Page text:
An Offensive Article About Chicago

I love Chicago and consider it the best – by far – city of all the cities in the US that I have ever visited. It is a great dream of mine to live there one day. This is why I didn’t appreciate Robert Knight’s article in The Washington Times that gives a horrifying (and might I add completely untrue) picture of my favorite city.

However, my self-righteous indignation over the unfair criticism of Chicago took a step back after I read the concluding passage of the article:

Chicago just sailed by Los Angeles, long considered the most gang-ridden city, in total gang membership with as many as 150,000 street thugs, as reported by the Christian Science Monitor. It’s a safe bet that not many of those young men bought Father’s Day cards in June. Surveying the social and fiscal damage in Chicago, you might honestly conclude that sworn enemies of the United States could not have done a better job of sowing the seeds of internal chaos [emphasis mine].

I often find the journalistic jargon difficult to understand (here, for example, I failed to realize that David Brooks was actually trying to defend Romney rather than ridicule him.) This is why I don’t want to jump to any conclusions before consulting with my readers.

In the quoted passage, do the words marked in bold-type attempt to insult single mothers as only being capable of raising criminals?  Or is the suggestion here that all criminals (at least in Chicago) are immigrants? Because this is a holiday that many other cultures either don’t celebrate. Or does the journalist try to say that Father’s Day cards are a very basic necessity of life and people who can’t afford them must be extremely poor which is what drives them to the life of crime?

Of course, if we analyze the passage within the larger context of the article, we might conclude that the Big Bad Government provides all inhabitants of Chicago with free Father’s Day cards because people in Chicago are so spoiled by governmental munificence that they expect Governor Pat Quinn to buy, sign and mail their cards for them.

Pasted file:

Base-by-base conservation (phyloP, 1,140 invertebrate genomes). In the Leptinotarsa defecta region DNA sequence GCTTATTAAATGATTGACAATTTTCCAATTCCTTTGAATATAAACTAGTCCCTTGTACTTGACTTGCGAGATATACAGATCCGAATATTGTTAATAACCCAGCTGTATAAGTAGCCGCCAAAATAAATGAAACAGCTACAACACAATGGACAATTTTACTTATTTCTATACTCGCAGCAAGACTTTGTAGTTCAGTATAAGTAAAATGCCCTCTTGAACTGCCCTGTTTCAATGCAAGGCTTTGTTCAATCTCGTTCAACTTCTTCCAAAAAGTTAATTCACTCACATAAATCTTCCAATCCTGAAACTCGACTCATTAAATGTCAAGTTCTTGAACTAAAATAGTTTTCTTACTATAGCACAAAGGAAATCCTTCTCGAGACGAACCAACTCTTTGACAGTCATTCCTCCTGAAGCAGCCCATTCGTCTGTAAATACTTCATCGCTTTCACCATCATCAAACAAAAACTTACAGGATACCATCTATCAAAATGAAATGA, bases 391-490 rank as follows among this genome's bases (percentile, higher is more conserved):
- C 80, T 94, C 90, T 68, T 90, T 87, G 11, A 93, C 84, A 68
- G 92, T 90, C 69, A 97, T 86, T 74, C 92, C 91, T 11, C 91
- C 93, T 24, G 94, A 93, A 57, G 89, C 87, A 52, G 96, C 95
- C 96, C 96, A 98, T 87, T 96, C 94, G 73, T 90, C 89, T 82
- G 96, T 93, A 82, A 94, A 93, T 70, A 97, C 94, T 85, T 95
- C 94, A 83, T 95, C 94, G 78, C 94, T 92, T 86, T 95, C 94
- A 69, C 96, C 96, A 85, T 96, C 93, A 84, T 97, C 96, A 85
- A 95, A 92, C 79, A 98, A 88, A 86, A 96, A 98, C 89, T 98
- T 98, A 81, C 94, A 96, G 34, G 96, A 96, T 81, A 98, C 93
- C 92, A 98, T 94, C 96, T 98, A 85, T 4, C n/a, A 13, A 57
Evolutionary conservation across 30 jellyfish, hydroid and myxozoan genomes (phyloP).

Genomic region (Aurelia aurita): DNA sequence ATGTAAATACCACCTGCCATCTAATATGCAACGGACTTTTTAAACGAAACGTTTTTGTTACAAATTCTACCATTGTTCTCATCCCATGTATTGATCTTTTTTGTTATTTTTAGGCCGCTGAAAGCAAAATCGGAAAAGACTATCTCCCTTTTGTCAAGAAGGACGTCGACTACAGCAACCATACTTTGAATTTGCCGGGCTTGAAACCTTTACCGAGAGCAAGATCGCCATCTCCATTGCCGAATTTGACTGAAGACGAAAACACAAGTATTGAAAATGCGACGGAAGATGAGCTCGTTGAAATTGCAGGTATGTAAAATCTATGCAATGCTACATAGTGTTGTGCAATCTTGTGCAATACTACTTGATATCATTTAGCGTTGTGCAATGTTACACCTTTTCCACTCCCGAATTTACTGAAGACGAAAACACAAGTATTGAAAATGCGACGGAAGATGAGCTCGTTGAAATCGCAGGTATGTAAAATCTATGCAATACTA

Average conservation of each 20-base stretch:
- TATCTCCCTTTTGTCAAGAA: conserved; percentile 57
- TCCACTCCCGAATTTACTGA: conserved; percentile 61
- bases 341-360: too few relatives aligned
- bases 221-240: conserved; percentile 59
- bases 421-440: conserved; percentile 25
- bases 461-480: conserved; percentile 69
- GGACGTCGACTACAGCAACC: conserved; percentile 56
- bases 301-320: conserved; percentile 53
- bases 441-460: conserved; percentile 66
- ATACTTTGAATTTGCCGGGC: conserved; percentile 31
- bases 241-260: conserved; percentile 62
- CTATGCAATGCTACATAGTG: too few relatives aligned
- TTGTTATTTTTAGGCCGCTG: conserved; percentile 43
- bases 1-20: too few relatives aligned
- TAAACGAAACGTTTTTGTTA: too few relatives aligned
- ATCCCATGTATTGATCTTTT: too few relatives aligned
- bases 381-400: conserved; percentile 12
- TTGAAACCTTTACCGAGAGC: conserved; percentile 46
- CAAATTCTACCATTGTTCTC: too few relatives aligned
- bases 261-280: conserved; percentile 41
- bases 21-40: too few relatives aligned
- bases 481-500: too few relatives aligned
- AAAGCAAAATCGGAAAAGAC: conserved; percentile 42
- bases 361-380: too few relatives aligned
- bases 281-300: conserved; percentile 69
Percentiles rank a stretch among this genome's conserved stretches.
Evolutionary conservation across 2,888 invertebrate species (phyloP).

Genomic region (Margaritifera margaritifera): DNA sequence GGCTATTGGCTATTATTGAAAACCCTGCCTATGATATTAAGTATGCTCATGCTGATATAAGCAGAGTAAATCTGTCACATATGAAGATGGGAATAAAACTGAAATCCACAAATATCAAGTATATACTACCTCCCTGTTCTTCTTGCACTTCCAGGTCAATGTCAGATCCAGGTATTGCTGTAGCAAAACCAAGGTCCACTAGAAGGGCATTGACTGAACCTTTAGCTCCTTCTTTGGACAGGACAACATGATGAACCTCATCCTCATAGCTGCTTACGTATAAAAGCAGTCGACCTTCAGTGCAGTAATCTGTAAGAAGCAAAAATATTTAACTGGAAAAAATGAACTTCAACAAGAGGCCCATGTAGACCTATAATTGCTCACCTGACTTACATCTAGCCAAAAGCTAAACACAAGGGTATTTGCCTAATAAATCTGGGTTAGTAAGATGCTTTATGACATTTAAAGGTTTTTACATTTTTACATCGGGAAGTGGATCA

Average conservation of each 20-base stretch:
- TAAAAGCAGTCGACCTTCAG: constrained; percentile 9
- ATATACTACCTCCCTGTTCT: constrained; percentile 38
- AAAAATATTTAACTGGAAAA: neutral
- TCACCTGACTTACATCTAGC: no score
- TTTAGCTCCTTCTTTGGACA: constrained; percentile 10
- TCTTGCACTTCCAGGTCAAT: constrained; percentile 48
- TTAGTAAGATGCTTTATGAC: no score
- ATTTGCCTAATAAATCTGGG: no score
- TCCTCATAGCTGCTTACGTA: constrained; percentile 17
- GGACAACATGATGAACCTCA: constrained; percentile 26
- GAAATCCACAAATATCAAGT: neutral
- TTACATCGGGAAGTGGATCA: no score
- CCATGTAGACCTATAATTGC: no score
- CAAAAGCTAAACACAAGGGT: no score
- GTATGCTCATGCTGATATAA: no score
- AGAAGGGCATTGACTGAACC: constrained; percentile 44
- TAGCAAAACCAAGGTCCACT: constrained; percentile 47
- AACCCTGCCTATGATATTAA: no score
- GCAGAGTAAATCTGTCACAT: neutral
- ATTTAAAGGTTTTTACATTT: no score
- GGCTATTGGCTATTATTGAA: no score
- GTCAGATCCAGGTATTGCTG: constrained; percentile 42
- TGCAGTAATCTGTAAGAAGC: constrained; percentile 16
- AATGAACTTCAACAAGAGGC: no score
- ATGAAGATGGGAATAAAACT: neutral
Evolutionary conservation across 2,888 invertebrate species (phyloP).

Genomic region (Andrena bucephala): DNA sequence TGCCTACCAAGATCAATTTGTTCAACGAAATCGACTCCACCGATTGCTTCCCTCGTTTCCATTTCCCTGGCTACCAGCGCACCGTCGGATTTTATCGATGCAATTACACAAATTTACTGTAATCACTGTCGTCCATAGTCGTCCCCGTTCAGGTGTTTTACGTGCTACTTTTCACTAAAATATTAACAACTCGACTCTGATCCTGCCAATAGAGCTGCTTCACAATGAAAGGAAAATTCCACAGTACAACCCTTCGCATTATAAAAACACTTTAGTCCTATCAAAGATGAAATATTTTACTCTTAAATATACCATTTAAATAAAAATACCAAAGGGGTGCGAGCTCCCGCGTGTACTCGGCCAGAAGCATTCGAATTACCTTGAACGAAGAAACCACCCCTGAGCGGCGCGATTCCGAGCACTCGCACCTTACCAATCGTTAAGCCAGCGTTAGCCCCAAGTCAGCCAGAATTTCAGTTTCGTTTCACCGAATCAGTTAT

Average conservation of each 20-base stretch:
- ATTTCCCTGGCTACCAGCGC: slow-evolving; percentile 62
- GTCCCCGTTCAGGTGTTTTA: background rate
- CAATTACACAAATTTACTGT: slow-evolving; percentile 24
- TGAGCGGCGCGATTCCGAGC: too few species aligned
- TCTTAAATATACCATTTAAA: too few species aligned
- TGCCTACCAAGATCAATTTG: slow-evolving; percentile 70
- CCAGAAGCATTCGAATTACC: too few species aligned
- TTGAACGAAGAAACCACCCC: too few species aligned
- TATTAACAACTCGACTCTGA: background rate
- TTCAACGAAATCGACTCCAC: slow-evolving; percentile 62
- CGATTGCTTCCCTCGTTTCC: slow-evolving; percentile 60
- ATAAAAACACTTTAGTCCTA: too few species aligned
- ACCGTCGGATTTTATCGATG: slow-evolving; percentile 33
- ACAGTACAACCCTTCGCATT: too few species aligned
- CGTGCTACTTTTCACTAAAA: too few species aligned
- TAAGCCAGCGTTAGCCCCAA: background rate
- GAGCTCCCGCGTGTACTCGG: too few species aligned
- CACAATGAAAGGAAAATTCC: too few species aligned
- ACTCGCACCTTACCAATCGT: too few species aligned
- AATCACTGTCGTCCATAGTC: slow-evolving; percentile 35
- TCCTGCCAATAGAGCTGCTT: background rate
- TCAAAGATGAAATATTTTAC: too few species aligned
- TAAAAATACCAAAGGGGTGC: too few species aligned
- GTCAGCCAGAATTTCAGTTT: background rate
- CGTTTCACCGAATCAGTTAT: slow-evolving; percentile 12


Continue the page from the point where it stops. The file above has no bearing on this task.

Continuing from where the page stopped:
Which interpretation do you think is more likely?

P.S. If you suffer from elevated blood pressure, it might be a good idea for you to avoid reading this article. It is very offensive. The paragraph about charity is especially obnoxious. And the paragraph that comes right after it makes me wonder about the author’s mental health.

Does Anybody Drink Tap Water?

Do people who exhort everybody to drink tap water actually drink it? I find this impossible to believe because tap water in every place I ever lived was absolutely disgusting. To put  it bluntly, it stinks. In the sense of having a very nasty smell. And it tastes horrible. It’s especially annoying when I go to a restaurant and a waiter plops a glass of this nasty toilet-smelling water right in front of me. I never know if I’m supposed to drink it or wash my feet in it.

Please don’t mention filters because the linked story makes it very clear that the blogger in question drinks tap water in situations where no filters are available:

If you carry a reusable water bottle with you when you go out you can easily refill it as needed. In airports I empty mine out before I go through security and refill it on the other side, and I’m never without a drink when I need it.

I love the environment and everything, but drinking water from an airport toilet seems too extreme.

Things I’m Not Going to Blog About

Pink pens – seriously, people, if pink pens bother you a lot, I suggest you go over the recent legislation introduced into your state’s House of Representatives. That exercise will help you realize that, tragically, women have much bigger problems in this country today than pink pens. I can’t wait for the day when these pens will become the most pressing feminist issue. However, if you are burning with self-righteous anger over them today, I find that ridiculous. And that’s all I want to say about this.

Elections in Quebec – as much as I love Quebec, I believe that these elections are hopeless. Liberals (it’s Canada, people. These are not the same Liberals as we have in the US) are stupid, corrupt, and even more stupid. PQ hates immigrants (argue with me about this if you are an immigrant to Quebec. Otherwise, please hold your peace). CAQ’s platform is filled with lies. And nobody else has a chance. If I were in Quebec right now, I’d vote for the Green Party because at least I don’t despise them. And that’s all I want to say about this.

RNC and DNC – because I see no difference between them and the Oscars and life is too short to waste it on stupid, dishonest speeches made by people who rarely know how to deliver a good public talk. And that’s all I want to say about this.

Labor Day – because several people in my blogroll wrote about it a lot better than I ever could and I don’t want to regale anybody with a bunch of trivialities. And that’s all I want to say about this.

Clint Eastwood and his empty chair speech – because it’s wrong to laugh at the elderly and also because I hate how the only aspects of politics that many people seem to care about are the ones that resemble a bad comedy show. And that’s all I want to say about this.

First day of school – because I’ve already been teaching for 2 weeks and people who had longer holidays make me envious. And that’s all I want to say about this.

Obama’s “You didn’t build that” comment and the resulting backlash – this was a stupid comment to make given the country where it was delivered. A few more comments like this one, coupled with a few more “Polish death camps”, and what used to be a sure-fire election win will start slipping out of Obama’s hands. And that’s all I want to say about this.

This is me, though. Everybody else should feel free to talk about these things in the comments section.